Don’t feel that you have to cheapen or somehow betray your passion for music just for shock value.
Opinions expressed are solely those of the author and do not reflect the views of Rolling Stone editors or publishers.
The music industry is changing rapidly, with new avenues arising for both creators and consumers every day. This begs the question: What will the music industry look like in the future?
As the cofounder of an indie record label, I’ve watched many of the most recent changes happen in real time. Despite only working in the business for a few years, we’ve had to constantly adapt to new trends — both in music creation and consumption. While musicians can largely continue creating music as they have for years, the way in which they market their music and reach their audience is always changing.
It’s easy to see how the music industry is evolving at an ever-increasing speed. Though SoundCloud has been around for more than a decade and is still one of the biggest players when it comes to discovering new, emerging artists, TikTok has emerged as a popular application for both creators and consumers. First introduced in 2016, the video-centric social media application has taken the music world by storm. Many new artists have gained huge followings on the application and, despite the Trump administration previously attempting to ban TikTok citing national security concerns, it has remained one of the most popular avenues for free music distribution, particularly among Gen Z consumers.
In a sense, this is the future of the music industry. Whether you look at it from year to year or month to month, the ability to adapt back-end strategies is a must. However, one aspect of music marketing that has become increasingly relevant in the late 2010s and early 2020s is what I like to refer to as the “scandal factor.” You can create great music and garner a following as musicians have done for decades, but if you want to make it big in such a fickle and ephemeral landscape, you have to turn the dial up to 11.
What does this actually mean in practice? It not only means doing something that no one else has done — it means doing something that shocks, polarizes and ultimately shifts the download and streaming data in your favor.
Lil Nas X provides a perfect example of a musician where controversy has garnered attention and helped build his musical brand. He first turned heads by teaming up with Billy Ray Cyrus to create the highly popular and oddly catchy “Old Town Road,” a mixture of traditional country and modern rap that exploded on Twitter. The following year, Lil Nas X publicly came out in 2019, which in and of itself, shouldn’t have been controversial. However, it made him a mainstream gay male rapper — a rapper with a country hit who has attained international success. Lil Nas X capitalized further on this “controversy” with his music video for the hit single, “Montero,” which evoked images of the Garden of Eden before showing a fictionalized version of Lil Nas X twerking on Satan’s lap. While many saw it as an ode to the freedom of sexuality, many conservatives decried it as blasphemous. However, regardless of how you felt about it, the controversy only put more money in the rapper’s pocket.
This desire for increasingly shocking material doesn’t just exist in the music industry, either. The old modes of building brands — from political campaigns to retail shops — are falling by the wayside, with new players driven by clicks, streams, downloads, retweets and so on. Social media, particularly TikTok, Twitter and Youtube, might be the primary facilitator (for now), but the desire for controversy and virality are what underpin modern success. To be noticed, you have to do something worthy of people’s attention — which often means doing something completely unexpected. I learned this first hand by building the first completely anonymous publication. By allowing people to write for us anonymously, we get juicer, much more “controversial” perspectives. We’ve seen how the “scandal factor” of the narratives we publish on The Doe can lead to virality on social media like Instagram.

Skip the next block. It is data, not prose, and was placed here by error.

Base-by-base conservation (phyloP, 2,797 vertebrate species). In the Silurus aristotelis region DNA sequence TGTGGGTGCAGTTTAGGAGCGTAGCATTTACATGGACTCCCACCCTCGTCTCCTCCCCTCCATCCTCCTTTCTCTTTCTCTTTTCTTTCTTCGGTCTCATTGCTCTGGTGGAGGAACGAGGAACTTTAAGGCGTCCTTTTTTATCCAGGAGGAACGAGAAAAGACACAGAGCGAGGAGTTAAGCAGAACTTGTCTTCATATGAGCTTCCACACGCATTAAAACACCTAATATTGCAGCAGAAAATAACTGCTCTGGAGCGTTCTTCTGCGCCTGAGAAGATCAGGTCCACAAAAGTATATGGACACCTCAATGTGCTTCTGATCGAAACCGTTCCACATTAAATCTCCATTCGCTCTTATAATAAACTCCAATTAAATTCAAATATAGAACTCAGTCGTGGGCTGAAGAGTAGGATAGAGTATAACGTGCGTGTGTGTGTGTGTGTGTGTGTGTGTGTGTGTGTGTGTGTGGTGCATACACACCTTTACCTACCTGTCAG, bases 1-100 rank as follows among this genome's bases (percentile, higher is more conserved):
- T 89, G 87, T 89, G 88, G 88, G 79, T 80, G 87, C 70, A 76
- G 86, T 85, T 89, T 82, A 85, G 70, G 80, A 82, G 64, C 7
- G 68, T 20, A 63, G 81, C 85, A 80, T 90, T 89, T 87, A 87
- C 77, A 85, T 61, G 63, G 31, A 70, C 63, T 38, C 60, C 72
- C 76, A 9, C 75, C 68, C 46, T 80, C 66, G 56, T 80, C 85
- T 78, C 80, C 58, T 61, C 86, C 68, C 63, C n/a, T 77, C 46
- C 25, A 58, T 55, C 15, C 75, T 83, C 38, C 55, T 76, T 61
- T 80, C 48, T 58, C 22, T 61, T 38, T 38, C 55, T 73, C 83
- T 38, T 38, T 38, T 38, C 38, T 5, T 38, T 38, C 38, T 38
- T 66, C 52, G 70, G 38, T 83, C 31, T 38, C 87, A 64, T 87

Some artists may not like this data-obsessed way of creating, but there’s nothing inherently new about it. Musicians — and their labels — have been motivated by profits, usually above all else. Now, profits are largely calculated using algorithms and data provided by online platforms. Therefore, the environment for music creation and consumption may have changed, but the underlying drive to create new, interesting and profitable media remains the same.
My advice to young artists? Don’t feel that you have to cheapen or somehow betray your passion for music just for shock value. That said, if you want to reach a larger audience, you have to find ways to use your unique talents to create something worth talking about. There are millions of artists out there, so the key is figuring out how to make your music loud enough to be heard above all the other noise.
This is why I like to tell artists to treat their music like a product and less like an art form if they want to succeed. That means every time they put music out, they should be treating their fans or listeners, no matter how small that group is, like a focus group they can garner feedback from. The fans may not always know what they want until they hear it. But they do decide what happens to your career, so being arrogant about knowing what’s “the best art” is probably not going to work out for you. Purpose-driven artists can build their careers by understanding how they can market or portray their unique art — even if it means pushing the current boundaries of artist comfort.
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